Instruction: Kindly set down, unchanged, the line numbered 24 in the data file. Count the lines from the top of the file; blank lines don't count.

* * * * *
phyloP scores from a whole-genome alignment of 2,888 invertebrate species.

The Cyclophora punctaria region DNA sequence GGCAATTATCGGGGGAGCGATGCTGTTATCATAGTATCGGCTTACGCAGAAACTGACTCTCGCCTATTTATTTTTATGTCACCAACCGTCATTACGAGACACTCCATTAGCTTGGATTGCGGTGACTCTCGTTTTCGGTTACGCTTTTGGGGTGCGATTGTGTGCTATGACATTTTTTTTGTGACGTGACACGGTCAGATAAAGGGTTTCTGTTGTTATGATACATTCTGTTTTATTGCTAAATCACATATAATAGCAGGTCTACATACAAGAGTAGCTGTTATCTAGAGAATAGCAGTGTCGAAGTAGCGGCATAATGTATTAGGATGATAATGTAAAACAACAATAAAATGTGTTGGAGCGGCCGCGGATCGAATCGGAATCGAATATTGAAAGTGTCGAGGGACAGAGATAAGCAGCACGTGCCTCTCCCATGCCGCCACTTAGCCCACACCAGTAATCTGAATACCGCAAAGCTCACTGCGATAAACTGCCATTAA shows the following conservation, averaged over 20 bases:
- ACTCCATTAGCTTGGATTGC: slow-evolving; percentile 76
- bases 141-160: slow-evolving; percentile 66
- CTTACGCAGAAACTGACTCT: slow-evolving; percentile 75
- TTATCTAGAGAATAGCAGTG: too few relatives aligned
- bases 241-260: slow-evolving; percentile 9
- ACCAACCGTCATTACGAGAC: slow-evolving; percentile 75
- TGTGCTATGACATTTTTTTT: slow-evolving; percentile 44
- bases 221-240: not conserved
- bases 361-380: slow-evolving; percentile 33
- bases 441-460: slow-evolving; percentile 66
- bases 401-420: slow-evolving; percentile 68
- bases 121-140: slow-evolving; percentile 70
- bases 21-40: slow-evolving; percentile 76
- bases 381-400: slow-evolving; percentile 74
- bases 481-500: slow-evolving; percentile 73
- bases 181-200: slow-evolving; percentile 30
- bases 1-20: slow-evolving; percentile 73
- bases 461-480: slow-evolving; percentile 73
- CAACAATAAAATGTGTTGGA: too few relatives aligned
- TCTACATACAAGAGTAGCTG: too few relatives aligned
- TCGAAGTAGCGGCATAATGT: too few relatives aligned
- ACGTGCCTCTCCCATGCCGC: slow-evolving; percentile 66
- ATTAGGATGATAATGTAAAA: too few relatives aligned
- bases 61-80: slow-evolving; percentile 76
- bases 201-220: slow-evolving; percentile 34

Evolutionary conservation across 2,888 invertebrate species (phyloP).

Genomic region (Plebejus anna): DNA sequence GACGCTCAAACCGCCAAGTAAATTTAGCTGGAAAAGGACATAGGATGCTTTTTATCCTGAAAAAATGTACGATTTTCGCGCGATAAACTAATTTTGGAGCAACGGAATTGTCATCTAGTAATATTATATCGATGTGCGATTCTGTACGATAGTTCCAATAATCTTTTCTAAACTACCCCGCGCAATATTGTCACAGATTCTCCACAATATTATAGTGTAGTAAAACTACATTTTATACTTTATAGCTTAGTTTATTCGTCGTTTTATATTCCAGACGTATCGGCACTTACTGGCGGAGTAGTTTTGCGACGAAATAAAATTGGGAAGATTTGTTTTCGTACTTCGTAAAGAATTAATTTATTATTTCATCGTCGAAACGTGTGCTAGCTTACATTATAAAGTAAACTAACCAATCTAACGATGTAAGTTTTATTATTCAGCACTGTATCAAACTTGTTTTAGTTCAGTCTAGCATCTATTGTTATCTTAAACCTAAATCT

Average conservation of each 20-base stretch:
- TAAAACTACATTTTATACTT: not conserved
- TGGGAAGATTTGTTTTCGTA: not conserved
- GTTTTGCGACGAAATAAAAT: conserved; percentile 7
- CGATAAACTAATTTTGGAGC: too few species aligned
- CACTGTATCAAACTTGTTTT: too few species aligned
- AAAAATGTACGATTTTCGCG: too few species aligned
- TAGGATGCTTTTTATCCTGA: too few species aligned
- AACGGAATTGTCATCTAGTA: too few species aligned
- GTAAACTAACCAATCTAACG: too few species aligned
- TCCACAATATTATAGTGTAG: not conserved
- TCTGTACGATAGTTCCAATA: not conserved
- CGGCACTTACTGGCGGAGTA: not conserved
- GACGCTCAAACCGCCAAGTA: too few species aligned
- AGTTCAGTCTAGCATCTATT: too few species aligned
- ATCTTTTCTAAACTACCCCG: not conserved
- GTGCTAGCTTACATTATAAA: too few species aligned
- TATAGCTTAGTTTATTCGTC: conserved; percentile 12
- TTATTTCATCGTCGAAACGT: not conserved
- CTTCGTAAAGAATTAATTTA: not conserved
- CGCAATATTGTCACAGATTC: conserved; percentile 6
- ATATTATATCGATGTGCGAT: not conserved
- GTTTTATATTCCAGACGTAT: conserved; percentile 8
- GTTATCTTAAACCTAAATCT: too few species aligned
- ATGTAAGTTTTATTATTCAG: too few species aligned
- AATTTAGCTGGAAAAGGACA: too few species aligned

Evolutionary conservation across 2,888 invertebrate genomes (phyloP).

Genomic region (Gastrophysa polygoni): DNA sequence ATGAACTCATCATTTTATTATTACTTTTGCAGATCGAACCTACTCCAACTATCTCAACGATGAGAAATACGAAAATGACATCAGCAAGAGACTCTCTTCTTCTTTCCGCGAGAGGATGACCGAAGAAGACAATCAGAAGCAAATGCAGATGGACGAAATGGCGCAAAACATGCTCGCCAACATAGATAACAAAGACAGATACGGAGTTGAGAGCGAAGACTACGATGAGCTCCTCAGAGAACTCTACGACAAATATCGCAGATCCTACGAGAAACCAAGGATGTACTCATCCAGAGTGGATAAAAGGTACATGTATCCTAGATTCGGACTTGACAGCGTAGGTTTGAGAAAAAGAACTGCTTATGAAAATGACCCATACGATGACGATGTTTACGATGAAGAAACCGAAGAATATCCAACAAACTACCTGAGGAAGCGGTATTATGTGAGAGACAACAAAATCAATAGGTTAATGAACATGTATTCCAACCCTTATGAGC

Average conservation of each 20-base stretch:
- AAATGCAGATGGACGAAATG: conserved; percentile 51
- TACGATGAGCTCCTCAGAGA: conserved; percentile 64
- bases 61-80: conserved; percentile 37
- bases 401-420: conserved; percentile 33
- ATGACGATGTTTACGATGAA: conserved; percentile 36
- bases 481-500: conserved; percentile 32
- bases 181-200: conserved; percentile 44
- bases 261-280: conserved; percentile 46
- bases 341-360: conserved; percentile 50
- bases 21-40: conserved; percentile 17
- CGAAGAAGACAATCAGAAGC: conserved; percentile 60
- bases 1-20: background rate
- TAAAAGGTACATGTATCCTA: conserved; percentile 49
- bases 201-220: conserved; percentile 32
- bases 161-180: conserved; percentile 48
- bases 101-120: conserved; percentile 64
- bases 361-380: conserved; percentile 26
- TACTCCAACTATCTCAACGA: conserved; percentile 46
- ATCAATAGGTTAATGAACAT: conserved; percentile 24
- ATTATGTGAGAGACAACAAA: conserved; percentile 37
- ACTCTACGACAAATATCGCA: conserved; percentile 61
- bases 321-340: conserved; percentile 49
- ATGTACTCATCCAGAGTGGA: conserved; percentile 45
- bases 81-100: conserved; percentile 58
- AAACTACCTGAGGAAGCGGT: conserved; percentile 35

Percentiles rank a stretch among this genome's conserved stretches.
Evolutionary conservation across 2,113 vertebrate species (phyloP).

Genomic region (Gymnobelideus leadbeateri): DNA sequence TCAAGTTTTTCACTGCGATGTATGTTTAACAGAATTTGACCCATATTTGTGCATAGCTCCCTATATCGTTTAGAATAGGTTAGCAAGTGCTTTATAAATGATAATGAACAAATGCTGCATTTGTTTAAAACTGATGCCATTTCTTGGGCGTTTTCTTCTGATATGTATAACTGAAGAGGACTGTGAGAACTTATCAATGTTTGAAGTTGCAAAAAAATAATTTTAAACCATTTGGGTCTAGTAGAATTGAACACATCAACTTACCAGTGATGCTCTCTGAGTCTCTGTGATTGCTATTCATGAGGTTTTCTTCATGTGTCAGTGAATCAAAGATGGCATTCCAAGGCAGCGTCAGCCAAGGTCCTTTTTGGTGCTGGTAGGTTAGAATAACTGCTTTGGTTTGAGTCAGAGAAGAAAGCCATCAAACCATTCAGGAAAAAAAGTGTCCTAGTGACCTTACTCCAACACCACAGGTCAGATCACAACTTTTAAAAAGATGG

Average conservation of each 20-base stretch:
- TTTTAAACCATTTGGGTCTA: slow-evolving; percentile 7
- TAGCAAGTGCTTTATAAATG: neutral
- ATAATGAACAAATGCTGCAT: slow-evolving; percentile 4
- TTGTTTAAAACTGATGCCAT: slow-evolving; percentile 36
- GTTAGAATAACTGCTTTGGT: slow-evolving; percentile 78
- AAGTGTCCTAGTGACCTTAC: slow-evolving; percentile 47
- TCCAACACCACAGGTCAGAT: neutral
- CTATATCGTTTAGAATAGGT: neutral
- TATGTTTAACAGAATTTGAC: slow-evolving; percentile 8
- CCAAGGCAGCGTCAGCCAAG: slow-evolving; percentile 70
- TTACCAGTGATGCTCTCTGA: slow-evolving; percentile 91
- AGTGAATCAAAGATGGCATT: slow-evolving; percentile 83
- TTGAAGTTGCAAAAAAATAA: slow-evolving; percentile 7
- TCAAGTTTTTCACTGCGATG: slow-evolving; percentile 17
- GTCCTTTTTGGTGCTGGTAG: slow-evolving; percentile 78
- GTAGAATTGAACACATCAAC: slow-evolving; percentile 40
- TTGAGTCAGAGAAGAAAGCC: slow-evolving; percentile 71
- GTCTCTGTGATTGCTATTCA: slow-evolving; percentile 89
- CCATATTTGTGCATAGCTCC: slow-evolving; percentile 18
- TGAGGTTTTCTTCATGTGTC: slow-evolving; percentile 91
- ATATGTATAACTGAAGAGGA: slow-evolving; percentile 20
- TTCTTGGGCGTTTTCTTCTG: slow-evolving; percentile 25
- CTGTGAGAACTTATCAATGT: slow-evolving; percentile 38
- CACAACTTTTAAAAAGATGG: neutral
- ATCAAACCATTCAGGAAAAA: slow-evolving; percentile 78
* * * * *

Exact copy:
- ACGTGCCTCTCCCATGCCGC: slow-evolving; percentile 66